Today, the PC is only one of many ways to access information resources. Traditional computing technology has become more mobile and ubiquitous and more and more computing tasks are possible to do using new types of mobile devices. According to Siau, Lim, and Shen (2001), the essence of m-commerce (also termed “mobile information systems”) is to reach customers, suppliers, and employees regardless of where they are located and to deliver the right information to the right person(s) at the right time. The ability to develop and evolve usable m-commerce systems is becoming increasingly critical for enterprises.
According to MSN Encarta, electronic learning (e-learning) is “the acquisition of knowledge and skills using electronic technologies such as computer and Internet-based courseware and local and wide area networks”. E-learning applications can be broadly classified into two categories: offline learning, where learning is imparted through the use of digital media devices like CD-ROMs, DVDs, and so forth, and online learning, where learning is imparted through computer networks using Web-based tools like, virtual classrooms, digital collaboration (discussion forum, chat, electronic bulletin boards, listserv, etc.). Web-based learning operates in a computer-networked environment and many of these systems make use of the Internet. In this chapter, we restrict our discussion to the usability of Web-based learning management systems (LMS). Such LMS not only offer online courseware, but also track participants’ progress in learning.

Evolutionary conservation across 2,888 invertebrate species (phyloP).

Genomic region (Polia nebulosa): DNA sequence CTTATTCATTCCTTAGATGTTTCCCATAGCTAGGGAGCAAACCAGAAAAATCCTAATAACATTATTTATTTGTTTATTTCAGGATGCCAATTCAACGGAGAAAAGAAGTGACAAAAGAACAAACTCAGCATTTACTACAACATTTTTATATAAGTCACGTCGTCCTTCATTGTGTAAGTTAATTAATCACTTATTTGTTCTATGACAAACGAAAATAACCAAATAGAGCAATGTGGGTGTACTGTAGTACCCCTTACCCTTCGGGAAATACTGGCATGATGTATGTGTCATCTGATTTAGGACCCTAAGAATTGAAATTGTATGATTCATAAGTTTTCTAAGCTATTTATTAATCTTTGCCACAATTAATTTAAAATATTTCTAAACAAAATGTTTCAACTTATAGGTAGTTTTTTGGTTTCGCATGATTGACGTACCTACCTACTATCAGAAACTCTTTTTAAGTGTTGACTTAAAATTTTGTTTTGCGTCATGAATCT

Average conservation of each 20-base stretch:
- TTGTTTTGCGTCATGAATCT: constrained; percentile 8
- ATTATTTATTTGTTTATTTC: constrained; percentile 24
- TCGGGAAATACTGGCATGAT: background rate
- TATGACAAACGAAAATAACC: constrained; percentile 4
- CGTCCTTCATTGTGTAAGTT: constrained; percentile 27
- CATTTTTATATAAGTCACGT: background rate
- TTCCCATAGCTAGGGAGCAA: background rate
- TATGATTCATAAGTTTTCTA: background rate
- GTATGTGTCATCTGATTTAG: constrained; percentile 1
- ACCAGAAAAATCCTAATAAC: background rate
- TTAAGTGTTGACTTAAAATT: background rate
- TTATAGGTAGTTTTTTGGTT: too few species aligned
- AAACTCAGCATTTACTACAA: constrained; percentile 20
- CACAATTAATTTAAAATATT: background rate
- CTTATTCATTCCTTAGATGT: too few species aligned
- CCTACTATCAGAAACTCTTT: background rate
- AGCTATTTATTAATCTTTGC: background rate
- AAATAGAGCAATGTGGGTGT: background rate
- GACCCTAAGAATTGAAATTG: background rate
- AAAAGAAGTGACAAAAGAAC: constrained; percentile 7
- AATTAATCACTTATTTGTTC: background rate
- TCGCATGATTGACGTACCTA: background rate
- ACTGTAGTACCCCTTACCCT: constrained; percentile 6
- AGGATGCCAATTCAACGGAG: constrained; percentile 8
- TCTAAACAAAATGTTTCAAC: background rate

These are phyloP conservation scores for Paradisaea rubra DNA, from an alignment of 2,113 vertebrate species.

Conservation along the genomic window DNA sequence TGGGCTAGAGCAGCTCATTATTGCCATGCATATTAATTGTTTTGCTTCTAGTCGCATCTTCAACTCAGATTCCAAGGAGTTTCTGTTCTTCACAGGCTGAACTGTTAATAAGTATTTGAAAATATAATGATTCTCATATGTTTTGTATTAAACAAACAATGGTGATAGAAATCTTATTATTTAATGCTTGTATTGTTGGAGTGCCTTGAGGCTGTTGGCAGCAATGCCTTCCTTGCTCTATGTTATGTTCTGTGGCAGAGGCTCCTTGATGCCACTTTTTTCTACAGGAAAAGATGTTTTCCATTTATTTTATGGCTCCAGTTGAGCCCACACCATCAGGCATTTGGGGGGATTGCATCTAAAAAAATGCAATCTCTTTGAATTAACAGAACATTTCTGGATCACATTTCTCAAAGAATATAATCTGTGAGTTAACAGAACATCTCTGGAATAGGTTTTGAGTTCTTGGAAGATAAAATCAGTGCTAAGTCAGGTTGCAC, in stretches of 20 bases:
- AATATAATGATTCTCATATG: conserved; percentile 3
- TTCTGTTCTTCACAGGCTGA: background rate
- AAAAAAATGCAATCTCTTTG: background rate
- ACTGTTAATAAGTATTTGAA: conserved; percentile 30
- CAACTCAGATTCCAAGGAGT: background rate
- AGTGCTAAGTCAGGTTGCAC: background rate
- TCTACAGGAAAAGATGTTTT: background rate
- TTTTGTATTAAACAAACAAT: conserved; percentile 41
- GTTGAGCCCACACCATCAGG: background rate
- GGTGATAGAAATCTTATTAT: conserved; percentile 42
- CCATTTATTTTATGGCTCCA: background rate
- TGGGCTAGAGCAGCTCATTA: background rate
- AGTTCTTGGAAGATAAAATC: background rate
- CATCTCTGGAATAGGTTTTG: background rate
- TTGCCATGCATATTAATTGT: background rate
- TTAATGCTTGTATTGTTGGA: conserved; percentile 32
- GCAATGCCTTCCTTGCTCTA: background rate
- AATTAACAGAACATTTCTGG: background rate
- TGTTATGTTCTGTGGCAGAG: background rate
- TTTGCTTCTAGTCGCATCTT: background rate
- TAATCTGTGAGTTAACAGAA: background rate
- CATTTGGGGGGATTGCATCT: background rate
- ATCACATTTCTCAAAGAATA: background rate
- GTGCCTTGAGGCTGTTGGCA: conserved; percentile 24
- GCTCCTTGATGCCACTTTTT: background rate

Key Terms in this Chapter
Mobile Computing: The capability to physically move computing services with us.
Nomadic Computing: The use of computers while on the move.
Multi-Channel Information Systems: Information systems that are to be used by different types of end-user equipment such as traditional PC, PDA, and a mobile phone in an integrated manner.
M-commerce: A technological approach to reach customers, suppliers, and employees regardless of where they are located and to deliver the right information to the right person(s) at the right time.
Pervasive Computing: An environment where computers have the capability to obtain information from the environment in which it is embedded and utilize it dynamically
Mobile Information Systems: Information systems that include end-user terminals that are easily movable in space, are operable independent of location and have wireless access to information resources and services.
Ubiquitous Computing: An environment where computers are embedded in our natural movements and interactions with our environments. Combines mobile and pervasive computing.